Pamela Rhoades Todd, Principal Investigator, Summer Transit Camp
University of Detroit Mercy News
– University of Detroit Mercy held its sixth Transit Summer Camp, in which students from the greater Detroit area spend a week at the University exploring transportation engineering as a career. They also learn how transit systems affect their communities. The summer program focuses on underrepresented students, with collaboration among university, corporate and government partnerships.
Students give up a week of summer vacation to learn about transit.
Traffic, transit problems studied
Hands-on projects, guest speakers from industry, field trips, and expert university input from civil and manufacturing engineers provided information that opened new career ideas for the students. Specific topics included traffic control management, vehicle infrastructure integration, social justice in transportation and flow of transportation concepts, identification and innovative solutions to transit and paratransit problems, the history of transit, and workforce development issues. Each morning, students heard from corporate and university speakers, and in the afternoon, they worked with the LEGO SMART MOVES Curriculum and Challenge.
Diverse speakers and perspectives provided
Pamela Rhoades Todd, Director of Pre-College Programs, College of Engineering and Science, welcomed the students and gave them an overview of the Department of Transportation grant and the objectives of Transit Camp.
Tiffany Gunter, representing the Southeast Michigan Council of Government, explained current rail initiatives, including the funding needs and the politics of starting projects.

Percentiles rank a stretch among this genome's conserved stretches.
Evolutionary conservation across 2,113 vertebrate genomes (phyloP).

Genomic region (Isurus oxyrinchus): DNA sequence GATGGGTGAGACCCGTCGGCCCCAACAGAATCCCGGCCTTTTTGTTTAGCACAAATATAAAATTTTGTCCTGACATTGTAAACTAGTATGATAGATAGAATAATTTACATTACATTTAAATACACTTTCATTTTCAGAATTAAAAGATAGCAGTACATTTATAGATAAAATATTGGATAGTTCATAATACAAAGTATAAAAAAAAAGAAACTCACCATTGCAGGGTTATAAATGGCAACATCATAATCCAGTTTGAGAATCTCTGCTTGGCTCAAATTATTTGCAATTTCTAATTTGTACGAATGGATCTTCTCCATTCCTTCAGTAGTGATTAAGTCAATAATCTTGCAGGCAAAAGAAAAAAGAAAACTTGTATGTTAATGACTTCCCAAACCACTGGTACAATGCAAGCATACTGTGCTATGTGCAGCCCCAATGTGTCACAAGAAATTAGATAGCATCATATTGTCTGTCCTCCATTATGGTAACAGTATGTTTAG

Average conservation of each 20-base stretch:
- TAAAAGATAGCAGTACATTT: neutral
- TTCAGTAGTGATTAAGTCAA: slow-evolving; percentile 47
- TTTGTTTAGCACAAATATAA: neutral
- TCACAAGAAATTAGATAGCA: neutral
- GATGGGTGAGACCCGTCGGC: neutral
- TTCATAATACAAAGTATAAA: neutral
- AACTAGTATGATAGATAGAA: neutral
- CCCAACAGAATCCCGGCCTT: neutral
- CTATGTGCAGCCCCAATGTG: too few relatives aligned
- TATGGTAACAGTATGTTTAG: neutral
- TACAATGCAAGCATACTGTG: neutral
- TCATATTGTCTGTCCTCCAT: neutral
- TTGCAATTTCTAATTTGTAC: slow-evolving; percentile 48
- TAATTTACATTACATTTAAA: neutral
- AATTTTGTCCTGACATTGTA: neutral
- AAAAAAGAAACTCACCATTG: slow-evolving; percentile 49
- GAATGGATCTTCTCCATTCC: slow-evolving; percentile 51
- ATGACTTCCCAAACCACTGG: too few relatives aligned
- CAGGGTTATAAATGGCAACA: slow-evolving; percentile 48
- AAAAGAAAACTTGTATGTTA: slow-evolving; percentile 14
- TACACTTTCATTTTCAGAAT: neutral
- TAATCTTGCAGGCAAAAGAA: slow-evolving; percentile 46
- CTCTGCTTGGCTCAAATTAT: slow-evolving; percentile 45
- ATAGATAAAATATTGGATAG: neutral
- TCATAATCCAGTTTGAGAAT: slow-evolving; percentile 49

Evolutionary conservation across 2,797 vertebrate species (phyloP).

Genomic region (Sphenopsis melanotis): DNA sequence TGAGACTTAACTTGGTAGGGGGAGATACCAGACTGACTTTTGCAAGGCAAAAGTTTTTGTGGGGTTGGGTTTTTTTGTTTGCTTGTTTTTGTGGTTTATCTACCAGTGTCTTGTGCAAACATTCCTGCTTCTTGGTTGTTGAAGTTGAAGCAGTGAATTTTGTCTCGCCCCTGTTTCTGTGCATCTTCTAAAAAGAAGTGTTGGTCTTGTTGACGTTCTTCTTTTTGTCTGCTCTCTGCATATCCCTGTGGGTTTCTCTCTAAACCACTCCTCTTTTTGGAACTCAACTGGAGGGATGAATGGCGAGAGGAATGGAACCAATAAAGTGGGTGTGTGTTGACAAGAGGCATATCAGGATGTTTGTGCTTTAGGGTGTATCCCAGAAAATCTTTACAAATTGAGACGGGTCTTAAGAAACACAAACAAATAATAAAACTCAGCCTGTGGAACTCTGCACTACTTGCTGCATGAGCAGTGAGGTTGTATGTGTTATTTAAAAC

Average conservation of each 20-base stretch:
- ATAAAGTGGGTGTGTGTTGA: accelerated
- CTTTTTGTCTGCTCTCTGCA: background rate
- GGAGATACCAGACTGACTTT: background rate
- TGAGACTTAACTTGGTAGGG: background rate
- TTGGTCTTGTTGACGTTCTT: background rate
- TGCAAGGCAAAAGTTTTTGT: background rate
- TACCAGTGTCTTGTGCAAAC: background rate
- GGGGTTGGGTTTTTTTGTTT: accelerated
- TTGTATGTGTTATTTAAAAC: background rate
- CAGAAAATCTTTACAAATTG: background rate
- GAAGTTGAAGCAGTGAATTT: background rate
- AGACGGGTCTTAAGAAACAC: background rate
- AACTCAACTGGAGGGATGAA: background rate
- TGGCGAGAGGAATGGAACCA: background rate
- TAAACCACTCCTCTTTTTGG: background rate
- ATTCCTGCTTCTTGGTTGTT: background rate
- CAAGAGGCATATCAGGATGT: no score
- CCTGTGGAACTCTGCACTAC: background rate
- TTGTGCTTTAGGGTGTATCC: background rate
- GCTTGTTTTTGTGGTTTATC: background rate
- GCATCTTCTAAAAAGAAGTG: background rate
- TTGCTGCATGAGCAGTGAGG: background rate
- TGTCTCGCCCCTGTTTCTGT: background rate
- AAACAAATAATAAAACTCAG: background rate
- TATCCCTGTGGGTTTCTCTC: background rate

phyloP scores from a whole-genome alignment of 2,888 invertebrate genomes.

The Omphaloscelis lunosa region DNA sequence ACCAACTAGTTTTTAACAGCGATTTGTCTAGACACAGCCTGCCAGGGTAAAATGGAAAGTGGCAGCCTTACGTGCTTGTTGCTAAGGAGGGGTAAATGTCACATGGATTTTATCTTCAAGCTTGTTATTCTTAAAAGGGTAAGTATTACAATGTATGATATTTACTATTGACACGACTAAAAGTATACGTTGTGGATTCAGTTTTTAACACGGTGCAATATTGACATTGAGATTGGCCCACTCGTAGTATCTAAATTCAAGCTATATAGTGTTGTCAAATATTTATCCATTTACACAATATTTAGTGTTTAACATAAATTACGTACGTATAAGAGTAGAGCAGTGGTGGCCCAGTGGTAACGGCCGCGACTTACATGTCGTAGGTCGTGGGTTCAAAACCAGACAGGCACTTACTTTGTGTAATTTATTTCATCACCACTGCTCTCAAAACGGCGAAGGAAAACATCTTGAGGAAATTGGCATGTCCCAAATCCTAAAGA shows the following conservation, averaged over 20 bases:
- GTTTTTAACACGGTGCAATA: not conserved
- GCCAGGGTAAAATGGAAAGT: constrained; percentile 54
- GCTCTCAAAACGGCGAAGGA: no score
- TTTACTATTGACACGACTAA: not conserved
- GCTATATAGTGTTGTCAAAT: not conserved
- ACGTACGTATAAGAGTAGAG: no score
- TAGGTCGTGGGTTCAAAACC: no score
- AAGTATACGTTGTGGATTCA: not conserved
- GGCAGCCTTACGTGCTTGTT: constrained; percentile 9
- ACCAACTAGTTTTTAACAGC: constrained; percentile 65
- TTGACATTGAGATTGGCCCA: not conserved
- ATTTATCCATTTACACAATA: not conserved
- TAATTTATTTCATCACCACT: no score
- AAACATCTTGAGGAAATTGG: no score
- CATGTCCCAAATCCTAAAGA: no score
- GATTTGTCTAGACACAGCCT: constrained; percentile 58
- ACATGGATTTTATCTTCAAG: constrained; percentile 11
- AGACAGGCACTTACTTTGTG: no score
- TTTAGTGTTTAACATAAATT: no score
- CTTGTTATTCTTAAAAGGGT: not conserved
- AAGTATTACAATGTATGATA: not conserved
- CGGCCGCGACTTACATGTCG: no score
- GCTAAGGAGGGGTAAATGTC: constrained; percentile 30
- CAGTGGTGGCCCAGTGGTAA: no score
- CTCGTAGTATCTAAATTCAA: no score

Students enjoy their field trip to the Road Commission for Oakland County.
Peter Guenther, a high school teacher, presented lessons from the LEGO SMART MOVES Curriculum. These hands-on activities directly relate to the lectures. Students designed and programmed robots, and competed on the final day of class.
Christina Heximer and members of the Detroit Collaborative Design Center spoke about “Architecture of Urban Planning and Transportation,” including transportation flow from the perspective of urban planning and land use.
Dr. James Lynch, UDM professor, discussed the civil engineering profession. This lecture was the cornerstone about all fields of engineering.
UDM faculty member Dr. Alan Hoback presented “Social Justice in Transportation.”It included a lively discussion about political and social influences that can affect transportation decisions.
Cheryl Gregory from Spalding DeDecker spoke about perspectives from a traffic engineer. She brought equipment that allowed students to test maglev transit and how velocity and mass can affect an accident.
A field trip to the Road Commission for Oakland County is always the highlight. This is a professional facility that shows how traffic is tracked and controlled. Presenters Dawn Bierlein and Danielle Deneau provided an overview of current and future technology that helps control traffic safety and flow.
Dr. Utpal Dutta of the UDM faculty demonstrated a computer simulation that helped students understand “Traffic Flow at Signalized Intersections.” Students left this session thinking about important intersections in their neighborhoods and why many of them have problems.
Program participants conducted final testing of their robots and final tweaks to their PowerPoint presentations for the closing ceremony and competition.